By Tony Basco, Motivational Speaker.
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Thank you, Coach Saban, you ruthless bastard! Ha ha. Just kidding, kids. Don't swear.
It's great to be here in Tuscaloosa, with apologies to Randy Newman, the greatest city in Alabam! All right!
Hey, let me tell you guys a story. It's a story about a man whose future didn't look very bright. A man who made a decision to move his life in a different direction, and it didn't work out as well as he'd hoped. And he woke up one day at 3:47 in the afternoon in his efficiency apartment next to the pawn shop and found himself at rock bottom. Do you know what rock bottom feels like, Antoine Caldwell? I'm not sure you do. It's that feeling that's lower than last place in the SEC West. Like you can't get any lower. Like you can't count on any of your family, because you didn't go into the catfish farm business. It's a feeling that you can't count any of your friends from that craps game behind the skating rink because you lost their ill-gotten money in pornographic postcard futures – as if anybody could have seen the Internet coming in 1998. It's when you have no job, no education, no bank account. When you have every reason in the world to quit. The competition is too tough. You wake up and want to shout, 'You won, world! You got me!'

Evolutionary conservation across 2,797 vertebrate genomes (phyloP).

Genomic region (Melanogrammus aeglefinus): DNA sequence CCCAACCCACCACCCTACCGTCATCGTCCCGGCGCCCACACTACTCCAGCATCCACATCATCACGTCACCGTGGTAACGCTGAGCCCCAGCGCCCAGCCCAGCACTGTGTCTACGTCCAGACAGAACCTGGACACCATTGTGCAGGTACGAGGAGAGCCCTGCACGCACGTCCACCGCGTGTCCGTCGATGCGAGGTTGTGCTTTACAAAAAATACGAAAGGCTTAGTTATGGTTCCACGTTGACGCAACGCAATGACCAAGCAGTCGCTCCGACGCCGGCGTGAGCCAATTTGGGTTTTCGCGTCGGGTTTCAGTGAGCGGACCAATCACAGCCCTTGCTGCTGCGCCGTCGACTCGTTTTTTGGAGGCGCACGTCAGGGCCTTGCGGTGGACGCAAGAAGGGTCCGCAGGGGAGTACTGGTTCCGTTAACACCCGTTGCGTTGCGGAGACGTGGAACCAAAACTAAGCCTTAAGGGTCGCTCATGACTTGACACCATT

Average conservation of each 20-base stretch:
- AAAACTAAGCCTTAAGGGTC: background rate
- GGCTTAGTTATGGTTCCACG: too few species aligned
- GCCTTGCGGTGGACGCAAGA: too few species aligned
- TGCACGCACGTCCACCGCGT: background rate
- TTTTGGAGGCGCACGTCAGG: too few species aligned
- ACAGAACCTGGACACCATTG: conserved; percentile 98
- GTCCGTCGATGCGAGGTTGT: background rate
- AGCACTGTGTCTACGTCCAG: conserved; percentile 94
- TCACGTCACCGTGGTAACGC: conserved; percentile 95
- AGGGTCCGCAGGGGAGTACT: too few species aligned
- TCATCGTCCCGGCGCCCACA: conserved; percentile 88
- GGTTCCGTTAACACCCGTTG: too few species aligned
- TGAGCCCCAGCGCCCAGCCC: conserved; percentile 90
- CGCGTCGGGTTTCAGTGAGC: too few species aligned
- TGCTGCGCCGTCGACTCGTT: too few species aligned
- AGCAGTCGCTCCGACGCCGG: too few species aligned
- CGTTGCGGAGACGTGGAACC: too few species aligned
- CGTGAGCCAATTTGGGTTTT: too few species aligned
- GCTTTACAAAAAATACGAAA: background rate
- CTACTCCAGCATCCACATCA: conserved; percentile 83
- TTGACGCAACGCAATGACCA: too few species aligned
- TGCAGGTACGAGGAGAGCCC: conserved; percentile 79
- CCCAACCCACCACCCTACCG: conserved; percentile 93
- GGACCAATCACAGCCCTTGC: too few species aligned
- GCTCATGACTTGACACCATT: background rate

Then, one night, when times were at their darkest, this man made a decision. He looked up from the grime and daily insecurity of his existence and he said, "No." That's all. He looked the world in the eye and said, "Not me. Not yet." Because he knew, deep down, he had everything within him, Nikita Stover. He had everything he needed to succeed, Lorenzo Washington, if he could only channel it and focus his mind on his goals. And I'm here today to tell you: when you get knocked down, Will Oakley, when that guy across from you seems a little too strong, Marlon Davis, when he's a step too fast, Kareem Jackson, that's when you have to ask yourself, "How am I going to respond?" That's when you have to look him in the eye, John Parker Wilson, the way that man looked the world in the eye, and say, "Not me. Not today." Refuse to accept defeat, and you can never be defeated.